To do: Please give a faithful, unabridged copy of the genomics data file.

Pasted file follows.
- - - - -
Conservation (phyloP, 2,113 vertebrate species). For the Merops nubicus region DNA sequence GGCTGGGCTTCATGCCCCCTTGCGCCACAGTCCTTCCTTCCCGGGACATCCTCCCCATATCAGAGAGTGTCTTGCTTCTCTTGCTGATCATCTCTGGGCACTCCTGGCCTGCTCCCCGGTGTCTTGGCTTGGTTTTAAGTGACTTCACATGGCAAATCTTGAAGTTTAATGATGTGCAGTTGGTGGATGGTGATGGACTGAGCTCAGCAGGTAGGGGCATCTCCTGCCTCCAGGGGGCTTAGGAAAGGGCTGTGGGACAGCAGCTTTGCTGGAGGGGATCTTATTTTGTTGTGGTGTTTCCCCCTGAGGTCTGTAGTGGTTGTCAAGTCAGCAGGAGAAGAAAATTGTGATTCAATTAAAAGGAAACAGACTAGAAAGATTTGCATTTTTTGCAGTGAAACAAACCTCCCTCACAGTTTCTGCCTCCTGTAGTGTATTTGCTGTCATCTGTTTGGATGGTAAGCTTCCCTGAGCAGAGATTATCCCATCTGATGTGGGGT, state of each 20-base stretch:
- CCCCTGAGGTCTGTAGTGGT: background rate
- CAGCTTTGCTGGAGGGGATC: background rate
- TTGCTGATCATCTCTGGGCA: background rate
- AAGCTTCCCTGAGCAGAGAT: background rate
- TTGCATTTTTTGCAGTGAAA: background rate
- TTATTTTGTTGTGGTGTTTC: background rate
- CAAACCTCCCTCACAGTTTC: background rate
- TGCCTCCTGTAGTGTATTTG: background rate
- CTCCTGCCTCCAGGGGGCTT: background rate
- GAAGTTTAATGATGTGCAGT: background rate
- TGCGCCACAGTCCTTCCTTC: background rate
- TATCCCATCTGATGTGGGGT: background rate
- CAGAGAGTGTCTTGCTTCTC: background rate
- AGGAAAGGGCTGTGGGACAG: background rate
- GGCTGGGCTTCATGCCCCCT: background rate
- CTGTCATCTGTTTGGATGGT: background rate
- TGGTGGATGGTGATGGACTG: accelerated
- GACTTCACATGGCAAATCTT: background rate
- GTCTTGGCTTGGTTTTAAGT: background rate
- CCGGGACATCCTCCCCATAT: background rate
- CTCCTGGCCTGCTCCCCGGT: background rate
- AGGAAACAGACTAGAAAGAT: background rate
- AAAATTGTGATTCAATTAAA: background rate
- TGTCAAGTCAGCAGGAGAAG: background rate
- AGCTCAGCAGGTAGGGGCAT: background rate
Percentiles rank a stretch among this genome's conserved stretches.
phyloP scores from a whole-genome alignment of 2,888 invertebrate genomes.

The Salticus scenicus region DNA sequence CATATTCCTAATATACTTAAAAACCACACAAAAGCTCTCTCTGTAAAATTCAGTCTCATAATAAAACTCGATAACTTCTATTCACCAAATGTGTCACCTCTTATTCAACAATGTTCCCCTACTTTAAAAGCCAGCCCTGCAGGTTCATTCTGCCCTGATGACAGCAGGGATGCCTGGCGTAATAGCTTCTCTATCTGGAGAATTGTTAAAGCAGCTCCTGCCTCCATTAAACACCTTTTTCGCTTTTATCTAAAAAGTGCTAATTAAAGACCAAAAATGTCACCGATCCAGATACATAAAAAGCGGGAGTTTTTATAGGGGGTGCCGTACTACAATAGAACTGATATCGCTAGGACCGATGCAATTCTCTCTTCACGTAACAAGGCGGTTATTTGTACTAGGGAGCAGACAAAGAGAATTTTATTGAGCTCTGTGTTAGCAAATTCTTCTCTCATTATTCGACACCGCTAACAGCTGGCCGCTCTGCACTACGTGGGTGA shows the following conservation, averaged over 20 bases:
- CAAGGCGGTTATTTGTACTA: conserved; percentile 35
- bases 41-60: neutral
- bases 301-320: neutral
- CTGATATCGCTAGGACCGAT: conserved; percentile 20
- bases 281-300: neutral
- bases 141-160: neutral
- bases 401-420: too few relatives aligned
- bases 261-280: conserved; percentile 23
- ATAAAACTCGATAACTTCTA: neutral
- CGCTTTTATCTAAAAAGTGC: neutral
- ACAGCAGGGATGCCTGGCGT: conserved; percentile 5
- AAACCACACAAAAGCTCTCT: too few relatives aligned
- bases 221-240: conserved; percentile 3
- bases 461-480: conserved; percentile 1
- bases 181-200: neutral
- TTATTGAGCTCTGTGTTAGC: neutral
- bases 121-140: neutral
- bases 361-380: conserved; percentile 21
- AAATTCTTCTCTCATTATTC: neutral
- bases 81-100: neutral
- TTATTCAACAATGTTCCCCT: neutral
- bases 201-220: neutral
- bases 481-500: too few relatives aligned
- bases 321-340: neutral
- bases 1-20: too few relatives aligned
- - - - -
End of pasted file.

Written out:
Conservation (phyloP, 2,113 vertebrate species). For the Merops nubicus region DNA sequence GGCTGGGCTTCATGCCCCCTTGCGCCACAGTCCTTCCTTCCCGGGACATCCTCCCCATATCAGAGAGTGTCTTGCTTCTCTTGCTGATCATCTCTGGGCACTCCTGGCCTGCTCCCCGGTGTCTTGGCTTGGTTTTAAGTGACTTCACATGGCAAATCTTGAAGTTTAATGATGTGCAGTTGGTGGATGGTGATGGACTGAGCTCAGCAGGTAGGGGCATCTCCTGCCTCCAGGGGGCTTAGGAAAGGGCTGTGGGACAGCAGCTTTGCTGGAGGGGATCTTATTTTGTTGTGGTGTTTCCCCCTGAGGTCTGTAGTGGTTGTCAAGTCAGCAGGAGAAGAAAATTGTGATTCAATTAAAAGGAAACAGACTAGAAAGATTTGCATTTTTTGCAGTGAAACAAACCTCCCTCACAGTTTCTGCCTCCTGTAGTGTATTTGCTGTCATCTGTTTGGATGGTAAGCTTCCCTGAGCAGAGATTATCCCATCTGATGTGGGGT, state of each 20-base stretch:
- CCCCTGAGGTCTGTAGTGGT: background rate
- CAGCTTTGCTGGAGGGGATC: background rate
- TTGCTGATCATCTCTGGGCA: background rate
- AAGCTTCCCTGAGCAGAGAT: background rate
- TTGCATTTTTTGCAGTGAAA: background rate
- TTATTTTGTTGTGGTGTTTC: background rate
- CAAACCTCCCTCACAGTTTC: background rate
- TGCCTCCTGTAGTGTATTTG: background rate
- CTCCTGCCTCCAGGGGGCTT: background rate
- GAAGTTTAATGATGTGCAGT: background rate
- TGCGCCACAGTCCTTCCTTC: background rate
- TATCCCATCTGATGTGGGGT: background rate
- CAGAGAGTGTCTTGCTTCTC: background rate
- AGGAAAGGGCTGTGGGACAG: background rate
- GGCTGGGCTTCATGCCCCCT: background rate
- CTGTCATCTGTTTGGATGGT: background rate
- TGGTGGATGGTGATGGACTG: accelerated
- GACTTCACATGGCAAATCTT: background rate
- GTCTTGGCTTGGTTTTAAGT: background rate
- CCGGGACATCCTCCCCATAT: background rate
- CTCCTGGCCTGCTCCCCGGT: background rate
- AGGAAACAGACTAGAAAGAT: background rate
- AAAATTGTGATTCAATTAAA: background rate
- TGTCAAGTCAGCAGGAGAAG: background rate
- AGCTCAGCAGGTAGGGGCAT: background rate
Percentiles rank a stretch among this genome's conserved stretches.
phyloP scores from a whole-genome alignment of 2,888 invertebrate genomes.

The Salticus scenicus region DNA sequence CATATTCCTAATATACTTAAAAACCACACAAAAGCTCTCTCTGTAAAATTCAGTCTCATAATAAAACTCGATAACTTCTATTCACCAAATGTGTCACCTCTTATTCAACAATGTTCCCCTACTTTAAAAGCCAGCCCTGCAGGTTCATTCTGCCCTGATGACAGCAGGGATGCCTGGCGTAATAGCTTCTCTATCTGGAGAATTGTTAAAGCAGCTCCTGCCTCCATTAAACACCTTTTTCGCTTTTATCTAAAAAGTGCTAATTAAAGACCAAAAATGTCACCGATCCAGATACATAAAAAGCGGGAGTTTTTATAGGGGGTGCCGTACTACAATAGAACTGATATCGCTAGGACCGATGCAATTCTCTCTTCACGTAACAAGGCGGTTATTTGTACTAGGGAGCAGACAAAGAGAATTTTATTGAGCTCTGTGTTAGCAAATTCTTCTCTCATTATTCGACACCGCTAACAGCTGGCCGCTCTGCACTACGTGGGTGA shows the following conservation, averaged over 20 bases:
- CAAGGCGGTTATTTGTACTA: conserved; percentile 35
- bases 41-60: neutral
- bases 301-320: neutral
- CTGATATCGCTAGGACCGAT: conserved; percentile 20
- bases 281-300: neutral
- bases 141-160: neutral
- bases 401-420: too few relatives aligned
- bases 261-280: conserved; percentile 23
- ATAAAACTCGATAACTTCTA: neutral
- CGCTTTTATCTAAAAAGTGC: neutral
- ACAGCAGGGATGCCTGGCGT: conserved; percentile 5
- AAACCACACAAAAGCTCTCT: too few relatives aligned
- bases 221-240: conserved; percentile 3
- bases 461-480: conserved; percentile 1
- bases 181-200: neutral
- TTATTGAGCTCTGTGTTAGC: neutral
- bases 121-140: neutral
- bases 361-380: conserved; percentile 21
- AAATTCTTCTCTCATTATTC: neutral
- bases 81-100: neutral
- TTATTCAACAATGTTCCCCT: neutral
- bases 201-220: neutral
- bases 481-500: too few relatives aligned
- bases 321-340: neutral
- bases 1-20: too few relatives aligned